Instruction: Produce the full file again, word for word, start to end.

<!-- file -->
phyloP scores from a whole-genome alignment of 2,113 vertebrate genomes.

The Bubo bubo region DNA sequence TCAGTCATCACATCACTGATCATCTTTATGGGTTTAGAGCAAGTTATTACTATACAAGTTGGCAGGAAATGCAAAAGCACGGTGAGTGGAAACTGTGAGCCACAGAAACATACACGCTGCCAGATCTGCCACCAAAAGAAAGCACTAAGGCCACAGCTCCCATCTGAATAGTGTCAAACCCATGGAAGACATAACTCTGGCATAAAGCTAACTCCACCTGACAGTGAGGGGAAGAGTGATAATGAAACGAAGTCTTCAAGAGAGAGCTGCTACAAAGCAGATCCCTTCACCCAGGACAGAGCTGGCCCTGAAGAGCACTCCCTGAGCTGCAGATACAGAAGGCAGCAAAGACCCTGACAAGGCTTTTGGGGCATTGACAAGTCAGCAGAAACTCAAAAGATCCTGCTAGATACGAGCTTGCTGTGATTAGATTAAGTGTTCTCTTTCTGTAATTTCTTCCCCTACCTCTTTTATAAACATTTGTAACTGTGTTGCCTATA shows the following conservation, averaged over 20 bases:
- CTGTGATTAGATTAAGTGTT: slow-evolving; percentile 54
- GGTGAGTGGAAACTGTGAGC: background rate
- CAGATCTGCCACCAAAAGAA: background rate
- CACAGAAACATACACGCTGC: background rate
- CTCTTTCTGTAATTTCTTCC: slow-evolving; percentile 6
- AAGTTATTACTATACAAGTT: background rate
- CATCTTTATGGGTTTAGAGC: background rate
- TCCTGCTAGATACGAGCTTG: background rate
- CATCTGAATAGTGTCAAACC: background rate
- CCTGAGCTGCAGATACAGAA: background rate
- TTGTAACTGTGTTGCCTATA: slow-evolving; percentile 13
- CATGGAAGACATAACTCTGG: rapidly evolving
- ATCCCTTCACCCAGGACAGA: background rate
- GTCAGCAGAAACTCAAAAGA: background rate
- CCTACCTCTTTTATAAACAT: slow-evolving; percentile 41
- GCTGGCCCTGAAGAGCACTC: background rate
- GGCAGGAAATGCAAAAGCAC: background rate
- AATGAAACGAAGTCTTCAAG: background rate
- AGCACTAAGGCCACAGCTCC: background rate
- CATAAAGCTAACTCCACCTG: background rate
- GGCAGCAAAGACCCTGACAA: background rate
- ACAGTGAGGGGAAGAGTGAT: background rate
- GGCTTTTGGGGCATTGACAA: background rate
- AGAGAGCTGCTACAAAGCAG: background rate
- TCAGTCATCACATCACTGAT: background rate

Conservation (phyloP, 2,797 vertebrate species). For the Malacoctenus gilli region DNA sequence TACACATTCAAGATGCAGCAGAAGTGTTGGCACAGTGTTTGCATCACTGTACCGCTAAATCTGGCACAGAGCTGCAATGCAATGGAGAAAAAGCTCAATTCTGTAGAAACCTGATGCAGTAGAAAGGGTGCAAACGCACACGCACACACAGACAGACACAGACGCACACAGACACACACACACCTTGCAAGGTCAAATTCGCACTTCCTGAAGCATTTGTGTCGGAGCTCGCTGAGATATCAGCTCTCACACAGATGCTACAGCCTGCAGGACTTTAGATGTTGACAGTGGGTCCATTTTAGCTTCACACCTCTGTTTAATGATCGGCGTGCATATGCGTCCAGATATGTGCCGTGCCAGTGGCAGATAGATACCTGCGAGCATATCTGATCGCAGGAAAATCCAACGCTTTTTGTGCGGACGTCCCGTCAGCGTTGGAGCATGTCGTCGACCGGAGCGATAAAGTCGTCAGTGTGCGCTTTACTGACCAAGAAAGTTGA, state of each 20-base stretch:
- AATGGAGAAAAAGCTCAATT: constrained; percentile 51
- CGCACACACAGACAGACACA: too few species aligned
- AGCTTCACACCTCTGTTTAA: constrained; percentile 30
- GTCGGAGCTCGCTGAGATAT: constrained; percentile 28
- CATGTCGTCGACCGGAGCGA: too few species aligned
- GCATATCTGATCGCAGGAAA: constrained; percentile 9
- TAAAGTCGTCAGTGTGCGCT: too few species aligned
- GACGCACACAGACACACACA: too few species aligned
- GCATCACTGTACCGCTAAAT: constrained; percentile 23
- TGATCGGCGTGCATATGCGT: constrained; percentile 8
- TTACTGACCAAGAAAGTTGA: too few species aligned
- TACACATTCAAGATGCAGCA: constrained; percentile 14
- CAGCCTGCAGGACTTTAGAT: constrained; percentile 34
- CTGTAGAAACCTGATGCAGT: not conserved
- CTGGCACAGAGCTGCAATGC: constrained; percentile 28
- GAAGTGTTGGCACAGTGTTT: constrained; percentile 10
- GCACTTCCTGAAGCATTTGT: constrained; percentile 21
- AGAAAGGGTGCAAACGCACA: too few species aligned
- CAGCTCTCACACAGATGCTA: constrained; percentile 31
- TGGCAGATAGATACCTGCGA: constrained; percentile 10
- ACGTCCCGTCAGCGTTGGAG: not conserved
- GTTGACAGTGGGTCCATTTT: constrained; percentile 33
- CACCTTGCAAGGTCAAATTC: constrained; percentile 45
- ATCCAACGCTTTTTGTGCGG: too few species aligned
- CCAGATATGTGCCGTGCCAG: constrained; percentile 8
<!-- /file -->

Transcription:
phyloP scores from a whole-genome alignment of 2,113 vertebrate genomes.

The Bubo bubo region DNA sequence TCAGTCATCACATCACTGATCATCTTTATGGGTTTAGAGCAAGTTATTACTATACAAGTTGGCAGGAAATGCAAAAGCACGGTGAGTGGAAACTGTGAGCCACAGAAACATACACGCTGCCAGATCTGCCACCAAAAGAAAGCACTAAGGCCACAGCTCCCATCTGAATAGTGTCAAACCCATGGAAGACATAACTCTGGCATAAAGCTAACTCCACCTGACAGTGAGGGGAAGAGTGATAATGAAACGAAGTCTTCAAGAGAGAGCTGCTACAAAGCAGATCCCTTCACCCAGGACAGAGCTGGCCCTGAAGAGCACTCCCTGAGCTGCAGATACAGAAGGCAGCAAAGACCCTGACAAGGCTTTTGGGGCATTGACAAGTCAGCAGAAACTCAAAAGATCCTGCTAGATACGAGCTTGCTGTGATTAGATTAAGTGTTCTCTTTCTGTAATTTCTTCCCCTACCTCTTTTATAAACATTTGTAACTGTGTTGCCTATA shows the following conservation, averaged over 20 bases:
- CTGTGATTAGATTAAGTGTT: slow-evolving; percentile 54
- GGTGAGTGGAAACTGTGAGC: background rate
- CAGATCTGCCACCAAAAGAA: background rate
- CACAGAAACATACACGCTGC: background rate
- CTCTTTCTGTAATTTCTTCC: slow-evolving; percentile 6
- AAGTTATTACTATACAAGTT: background rate
- CATCTTTATGGGTTTAGAGC: background rate
- TCCTGCTAGATACGAGCTTG: background rate
- CATCTGAATAGTGTCAAACC: background rate
- CCTGAGCTGCAGATACAGAA: background rate
- TTGTAACTGTGTTGCCTATA: slow-evolving; percentile 13
- CATGGAAGACATAACTCTGG: rapidly evolving
- ATCCCTTCACCCAGGACAGA: background rate
- GTCAGCAGAAACTCAAAAGA: background rate
- CCTACCTCTTTTATAAACAT: slow-evolving; percentile 41
- GCTGGCCCTGAAGAGCACTC: background rate
- GGCAGGAAATGCAAAAGCAC: background rate
- AATGAAACGAAGTCTTCAAG: background rate
- AGCACTAAGGCCACAGCTCC: background rate
- CATAAAGCTAACTCCACCTG: background rate
- GGCAGCAAAGACCCTGACAA: background rate
- ACAGTGAGGGGAAGAGTGAT: background rate
- GGCTTTTGGGGCATTGACAA: background rate
- AGAGAGCTGCTACAAAGCAG: background rate
- TCAGTCATCACATCACTGAT: background rate

Conservation (phyloP, 2,797 vertebrate species). For the Malacoctenus gilli region DNA sequence TACACATTCAAGATGCAGCAGAAGTGTTGGCACAGTGTTTGCATCACTGTACCGCTAAATCTGGCACAGAGCTGCAATGCAATGGAGAAAAAGCTCAATTCTGTAGAAACCTGATGCAGTAGAAAGGGTGCAAACGCACACGCACACACAGACAGACACAGACGCACACAGACACACACACACCTTGCAAGGTCAAATTCGCACTTCCTGAAGCATTTGTGTCGGAGCTCGCTGAGATATCAGCTCTCACACAGATGCTACAGCCTGCAGGACTTTAGATGTTGACAGTGGGTCCATTTTAGCTTCACACCTCTGTTTAATGATCGGCGTGCATATGCGTCCAGATATGTGCCGTGCCAGTGGCAGATAGATACCTGCGAGCATATCTGATCGCAGGAAAATCCAACGCTTTTTGTGCGGACGTCCCGTCAGCGTTGGAGCATGTCGTCGACCGGAGCGATAAAGTCGTCAGTGTGCGCTTTACTGACCAAGAAAGTTGA, state of each 20-base stretch:
- AATGGAGAAAAAGCTCAATT: constrained; percentile 51
- CGCACACACAGACAGACACA: too few species aligned
- AGCTTCACACCTCTGTTTAA: constrained; percentile 30
- GTCGGAGCTCGCTGAGATAT: constrained; percentile 28
- CATGTCGTCGACCGGAGCGA: too few species aligned
- GCATATCTGATCGCAGGAAA: constrained; percentile 9
- TAAAGTCGTCAGTGTGCGCT: too few species aligned
- GACGCACACAGACACACACA: too few species aligned
- GCATCACTGTACCGCTAAAT: constrained; percentile 23
- TGATCGGCGTGCATATGCGT: constrained; percentile 8
- TTACTGACCAAGAAAGTTGA: too few species aligned
- TACACATTCAAGATGCAGCA: constrained; percentile 14
- CAGCCTGCAGGACTTTAGAT: constrained; percentile 34
- CTGTAGAAACCTGATGCAGT: not conserved
- CTGGCACAGAGCTGCAATGC: constrained; percentile 28
- GAAGTGTTGGCACAGTGTTT: constrained; percentile 10
- GCACTTCCTGAAGCATTTGT: constrained; percentile 21
- AGAAAGGGTGCAAACGCACA: too few species aligned
- CAGCTCTCACACAGATGCTA: constrained; percentile 31
- TGGCAGATAGATACCTGCGA: constrained; percentile 10
- ACGTCCCGTCAGCGTTGGAG: not conserved
- GTTGACAGTGGGTCCATTTT: constrained; percentile 33
- CACCTTGCAAGGTCAAATTC: constrained; percentile 45
- ATCCAACGCTTTTTGTGCGG: too few species aligned
- CCAGATATGTGCCGTGCCAG: constrained; percentile 8